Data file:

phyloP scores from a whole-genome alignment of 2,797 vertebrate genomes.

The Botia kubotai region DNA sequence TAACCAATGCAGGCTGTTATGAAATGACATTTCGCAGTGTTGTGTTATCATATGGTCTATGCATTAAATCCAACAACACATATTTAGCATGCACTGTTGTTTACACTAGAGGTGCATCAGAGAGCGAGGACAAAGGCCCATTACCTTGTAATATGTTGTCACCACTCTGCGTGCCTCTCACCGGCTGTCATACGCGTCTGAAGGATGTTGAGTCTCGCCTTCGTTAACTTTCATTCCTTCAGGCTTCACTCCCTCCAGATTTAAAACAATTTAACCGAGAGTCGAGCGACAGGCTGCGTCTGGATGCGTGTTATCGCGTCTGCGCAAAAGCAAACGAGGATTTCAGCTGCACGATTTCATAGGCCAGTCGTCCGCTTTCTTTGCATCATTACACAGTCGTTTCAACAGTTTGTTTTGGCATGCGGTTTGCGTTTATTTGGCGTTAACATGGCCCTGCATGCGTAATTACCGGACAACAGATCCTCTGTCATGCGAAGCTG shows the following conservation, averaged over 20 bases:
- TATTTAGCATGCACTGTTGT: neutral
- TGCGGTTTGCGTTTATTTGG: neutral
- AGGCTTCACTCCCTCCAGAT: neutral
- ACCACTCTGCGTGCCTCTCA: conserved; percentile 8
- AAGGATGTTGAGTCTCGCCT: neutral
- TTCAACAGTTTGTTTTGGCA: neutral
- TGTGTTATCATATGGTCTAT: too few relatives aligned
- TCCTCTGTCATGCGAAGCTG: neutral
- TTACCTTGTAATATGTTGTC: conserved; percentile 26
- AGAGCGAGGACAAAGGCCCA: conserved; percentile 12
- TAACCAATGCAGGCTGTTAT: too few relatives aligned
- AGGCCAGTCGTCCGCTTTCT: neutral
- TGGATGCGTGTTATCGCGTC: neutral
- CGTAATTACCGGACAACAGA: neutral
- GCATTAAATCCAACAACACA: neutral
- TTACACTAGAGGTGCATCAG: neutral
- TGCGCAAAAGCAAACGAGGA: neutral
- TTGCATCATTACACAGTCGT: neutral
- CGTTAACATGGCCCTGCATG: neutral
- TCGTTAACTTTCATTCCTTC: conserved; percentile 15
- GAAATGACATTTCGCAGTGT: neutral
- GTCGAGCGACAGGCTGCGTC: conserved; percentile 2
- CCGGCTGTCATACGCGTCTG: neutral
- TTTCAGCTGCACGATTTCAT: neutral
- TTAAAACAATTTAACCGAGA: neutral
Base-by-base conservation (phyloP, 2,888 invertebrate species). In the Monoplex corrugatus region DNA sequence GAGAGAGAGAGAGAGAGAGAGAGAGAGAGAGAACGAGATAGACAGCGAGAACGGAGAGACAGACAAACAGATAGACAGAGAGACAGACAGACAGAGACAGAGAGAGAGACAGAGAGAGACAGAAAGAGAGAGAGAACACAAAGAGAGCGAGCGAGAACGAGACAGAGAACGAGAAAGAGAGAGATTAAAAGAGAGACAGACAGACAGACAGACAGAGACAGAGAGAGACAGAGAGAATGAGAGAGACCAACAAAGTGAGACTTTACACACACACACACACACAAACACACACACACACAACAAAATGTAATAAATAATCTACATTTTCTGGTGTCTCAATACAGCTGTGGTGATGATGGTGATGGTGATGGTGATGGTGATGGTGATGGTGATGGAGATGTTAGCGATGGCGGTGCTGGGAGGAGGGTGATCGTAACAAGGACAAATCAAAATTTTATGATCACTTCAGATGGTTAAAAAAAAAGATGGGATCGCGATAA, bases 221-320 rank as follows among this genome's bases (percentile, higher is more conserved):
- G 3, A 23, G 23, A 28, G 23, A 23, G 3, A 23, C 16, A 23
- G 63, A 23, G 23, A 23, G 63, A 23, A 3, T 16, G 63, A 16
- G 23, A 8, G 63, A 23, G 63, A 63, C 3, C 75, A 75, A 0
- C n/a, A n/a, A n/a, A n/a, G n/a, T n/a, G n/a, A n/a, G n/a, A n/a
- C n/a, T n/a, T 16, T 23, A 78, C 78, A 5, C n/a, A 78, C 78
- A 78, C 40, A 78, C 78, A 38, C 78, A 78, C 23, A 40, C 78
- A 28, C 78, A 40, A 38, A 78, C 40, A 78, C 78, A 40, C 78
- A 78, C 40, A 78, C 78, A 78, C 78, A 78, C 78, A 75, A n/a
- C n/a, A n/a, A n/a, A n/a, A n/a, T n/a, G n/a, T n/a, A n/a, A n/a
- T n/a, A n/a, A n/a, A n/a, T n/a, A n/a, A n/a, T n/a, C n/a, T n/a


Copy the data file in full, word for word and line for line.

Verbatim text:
phyloP scores from a whole-genome alignment of 2,797 vertebrate genomes.

The Botia kubotai region DNA sequence TAACCAATGCAGGCTGTTATGAAATGACATTTCGCAGTGTTGTGTTATCATATGGTCTATGCATTAAATCCAACAACACATATTTAGCATGCACTGTTGTTTACACTAGAGGTGCATCAGAGAGCGAGGACAAAGGCCCATTACCTTGTAATATGTTGTCACCACTCTGCGTGCCTCTCACCGGCTGTCATACGCGTCTGAAGGATGTTGAGTCTCGCCTTCGTTAACTTTCATTCCTTCAGGCTTCACTCCCTCCAGATTTAAAACAATTTAACCGAGAGTCGAGCGACAGGCTGCGTCTGGATGCGTGTTATCGCGTCTGCGCAAAAGCAAACGAGGATTTCAGCTGCACGATTTCATAGGCCAGTCGTCCGCTTTCTTTGCATCATTACACAGTCGTTTCAACAGTTTGTTTTGGCATGCGGTTTGCGTTTATTTGGCGTTAACATGGCCCTGCATGCGTAATTACCGGACAACAGATCCTCTGTCATGCGAAGCTG shows the following conservation, averaged over 20 bases:
- TATTTAGCATGCACTGTTGT: neutral
- TGCGGTTTGCGTTTATTTGG: neutral
- AGGCTTCACTCCCTCCAGAT: neutral
- ACCACTCTGCGTGCCTCTCA: conserved; percentile 8
- AAGGATGTTGAGTCTCGCCT: neutral
- TTCAACAGTTTGTTTTGGCA: neutral
- TGTGTTATCATATGGTCTAT: too few relatives aligned
- TCCTCTGTCATGCGAAGCTG: neutral
- TTACCTTGTAATATGTTGTC: conserved; percentile 26
- AGAGCGAGGACAAAGGCCCA: conserved; percentile 12
- TAACCAATGCAGGCTGTTAT: too few relatives aligned
- AGGCCAGTCGTCCGCTTTCT: neutral
- TGGATGCGTGTTATCGCGTC: neutral
- CGTAATTACCGGACAACAGA: neutral
- GCATTAAATCCAACAACACA: neutral
- TTACACTAGAGGTGCATCAG: neutral
- TGCGCAAAAGCAAACGAGGA: neutral
- TTGCATCATTACACAGTCGT: neutral
- CGTTAACATGGCCCTGCATG: neutral
- TCGTTAACTTTCATTCCTTC: conserved; percentile 15
- GAAATGACATTTCGCAGTGT: neutral
- GTCGAGCGACAGGCTGCGTC: conserved; percentile 2
- CCGGCTGTCATACGCGTCTG: neutral
- TTTCAGCTGCACGATTTCAT: neutral
- TTAAAACAATTTAACCGAGA: neutral
Base-by-base conservation (phyloP, 2,888 invertebrate species). In the Monoplex corrugatus region DNA sequence GAGAGAGAGAGAGAGAGAGAGAGAGAGAGAGAACGAGATAGACAGCGAGAACGGAGAGACAGACAAACAGATAGACAGAGAGACAGACAGACAGAGACAGAGAGAGAGACAGAGAGAGACAGAAAGAGAGAGAGAACACAAAGAGAGCGAGCGAGAACGAGACAGAGAACGAGAAAGAGAGAGATTAAAAGAGAGACAGACAGACAGACAGACAGAGACAGAGAGAGACAGAGAGAATGAGAGAGACCAACAAAGTGAGACTTTACACACACACACACACACAAACACACACACACACAACAAAATGTAATAAATAATCTACATTTTCTGGTGTCTCAATACAGCTGTGGTGATGATGGTGATGGTGATGGTGATGGTGATGGTGATGGTGATGGAGATGTTAGCGATGGCGGTGCTGGGAGGAGGGTGATCGTAACAAGGACAAATCAAAATTTTATGATCACTTCAGATGGTTAAAAAAAAAGATGGGATCGCGATAA, bases 221-320 rank as follows among this genome's bases (percentile, higher is more conserved):
- G 3, A 23, G 23, A 28, G 23, A 23, G 3, A 23, C 16, A 23
- G 63, A 23, G 23, A 23, G 63, A 23, A 3, T 16, G 63, A 16
- G 23, A 8, G 63, A 23, G 63, A 63, C 3, C 75, A 75, A 0
- C n/a, A n/a, A n/a, A n/a, G n/a, T n/a, G n/a, A n/a, G n/a, A n/a
- C n/a, T n/a, T 16, T 23, A 78, C 78, A 5, C n/a, A 78, C 78
- A 78, C 40, A 78, C 78, A 38, C 78, A 78, C 23, A 40, C 78
- A 28, C 78, A 40, A 38, A 78, C 40, A 78, C 78, A 40, C 78
- A 78, C 40, A 78, C 78, A 78, C 78, A 78, C 78, A 75, A n/a
- C n/a, A n/a, A n/a, A n/a, A n/a, T n/a, G n/a, T n/a, A n/a, A n/a
- T n/a, A n/a, A n/a, A n/a, T n/a, A n/a, A n/a, T n/a, C n/a, T n/a